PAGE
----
Microsoft officials have said nothing publicly about the next Windows 10 feature update. While there have been sightings of 21H1 references in Insider test builds and some Microsoft documentation, there's been no other official information on the next release.
That was until yesterday, February 15. A Microsoft Tech Community blog post about the Windows Hardware Compatibility Program (WHCP) -- spotted by Neowin.net -- provided "official" confirmation that Windows 10 21H1 is coming and will be a minor update, as previous rumors had indicated.
The Windows 10 2H1 feature update, like 20H2, will behave almost like a cumulative update. Drivers that meet Windows 10 2004 requirements won't require new signatures. Windows 10 2004, 20H2 and 21H1 will all be based on the 2004 code base, the blog post notes.
The reason this is significant at all is because a number of IT pros had gotten accustomed over the past couple of years to Microsoft releasing a larger Windows 10 feature update in the spring, followed by a minor update in the fall. This year, the spring/H1 update will be a minor one. Rumor has it that the fall/H2 Windows 10 feature update will be bigger, in terms of new features. Among those new features are a number of UI and in-box application UI changes that go by the "Sun Valley" codename.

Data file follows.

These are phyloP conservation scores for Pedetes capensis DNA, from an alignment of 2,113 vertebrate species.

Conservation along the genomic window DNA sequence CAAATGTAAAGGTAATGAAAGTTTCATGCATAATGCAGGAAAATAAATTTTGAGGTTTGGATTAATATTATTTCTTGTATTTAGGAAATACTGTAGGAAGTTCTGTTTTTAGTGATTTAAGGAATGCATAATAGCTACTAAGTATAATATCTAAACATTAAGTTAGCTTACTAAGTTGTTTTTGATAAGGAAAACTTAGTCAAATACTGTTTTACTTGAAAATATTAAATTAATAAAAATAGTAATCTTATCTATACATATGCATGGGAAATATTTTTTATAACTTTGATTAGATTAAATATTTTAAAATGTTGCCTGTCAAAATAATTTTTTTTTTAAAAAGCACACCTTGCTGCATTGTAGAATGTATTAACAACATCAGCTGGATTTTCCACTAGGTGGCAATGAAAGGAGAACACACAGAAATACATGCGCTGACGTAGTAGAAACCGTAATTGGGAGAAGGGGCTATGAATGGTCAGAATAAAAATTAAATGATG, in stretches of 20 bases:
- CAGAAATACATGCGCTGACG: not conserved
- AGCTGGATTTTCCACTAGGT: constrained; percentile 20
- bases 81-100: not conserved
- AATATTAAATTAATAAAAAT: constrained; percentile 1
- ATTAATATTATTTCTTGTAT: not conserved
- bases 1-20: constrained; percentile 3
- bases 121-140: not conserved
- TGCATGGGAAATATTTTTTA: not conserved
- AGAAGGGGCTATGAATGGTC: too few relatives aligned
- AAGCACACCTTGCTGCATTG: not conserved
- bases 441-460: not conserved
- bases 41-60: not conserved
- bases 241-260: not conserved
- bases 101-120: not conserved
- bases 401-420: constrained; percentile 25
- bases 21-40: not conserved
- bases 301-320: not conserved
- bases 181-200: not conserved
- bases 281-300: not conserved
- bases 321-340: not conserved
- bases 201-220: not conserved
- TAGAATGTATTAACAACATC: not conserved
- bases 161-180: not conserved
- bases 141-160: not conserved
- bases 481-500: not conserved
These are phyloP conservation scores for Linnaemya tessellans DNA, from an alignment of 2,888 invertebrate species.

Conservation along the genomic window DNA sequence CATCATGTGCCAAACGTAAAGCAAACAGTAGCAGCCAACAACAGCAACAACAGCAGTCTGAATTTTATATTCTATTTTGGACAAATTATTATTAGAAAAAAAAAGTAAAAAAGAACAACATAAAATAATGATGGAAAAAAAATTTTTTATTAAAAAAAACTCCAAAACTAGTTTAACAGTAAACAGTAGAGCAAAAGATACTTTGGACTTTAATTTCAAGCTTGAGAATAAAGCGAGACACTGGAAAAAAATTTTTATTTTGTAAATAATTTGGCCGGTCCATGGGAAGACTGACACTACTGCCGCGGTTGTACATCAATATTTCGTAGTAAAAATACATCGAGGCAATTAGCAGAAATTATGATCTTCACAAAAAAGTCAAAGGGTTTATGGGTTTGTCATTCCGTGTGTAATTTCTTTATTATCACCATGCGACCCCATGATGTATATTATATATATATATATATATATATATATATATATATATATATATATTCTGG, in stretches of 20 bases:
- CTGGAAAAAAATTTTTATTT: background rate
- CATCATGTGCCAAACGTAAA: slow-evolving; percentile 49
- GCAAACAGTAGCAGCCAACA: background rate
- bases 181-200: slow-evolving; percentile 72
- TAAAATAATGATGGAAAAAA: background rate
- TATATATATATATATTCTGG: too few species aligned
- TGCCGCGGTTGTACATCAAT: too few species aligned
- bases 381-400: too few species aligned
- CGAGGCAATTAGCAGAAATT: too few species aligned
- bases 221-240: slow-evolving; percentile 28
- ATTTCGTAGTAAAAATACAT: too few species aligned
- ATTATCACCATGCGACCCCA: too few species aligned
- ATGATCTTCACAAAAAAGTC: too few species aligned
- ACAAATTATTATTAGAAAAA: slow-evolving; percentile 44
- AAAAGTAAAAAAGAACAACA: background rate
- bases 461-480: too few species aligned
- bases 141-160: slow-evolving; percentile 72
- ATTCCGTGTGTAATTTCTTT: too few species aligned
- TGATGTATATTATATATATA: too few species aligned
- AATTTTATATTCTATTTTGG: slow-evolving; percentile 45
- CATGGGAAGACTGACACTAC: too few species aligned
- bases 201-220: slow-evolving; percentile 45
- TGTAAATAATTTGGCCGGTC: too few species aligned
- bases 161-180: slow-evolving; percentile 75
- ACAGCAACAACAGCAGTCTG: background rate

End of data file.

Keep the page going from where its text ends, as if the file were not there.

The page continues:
Microsoft officials aren't talking about any of this beyond the aforementioned blog post at this time. The Windows team has not yet released a 21H1 test build to the Beta or Release Preview rings, though that is likely to happen relatively soon.
Once Microsoft finalizes 21H1 after it's tested -- and likely continues to add fixes and updates to it -- it will start rolling out 21H1. The process will likely be like what happened with 20H2. The 20H2 update was meant to be a small update to 2004, activated with an "Enablement Package," which looks and feels a lot like a Cumulative Update. For anyone running a version older than 2004, the 20H2 update updated like a regular Windows 10 feature release -- meaning it won't be quite as quick and painless. (This is the same way Microsoft rolled out Windows 10 1909, which was a minor update to 1903.)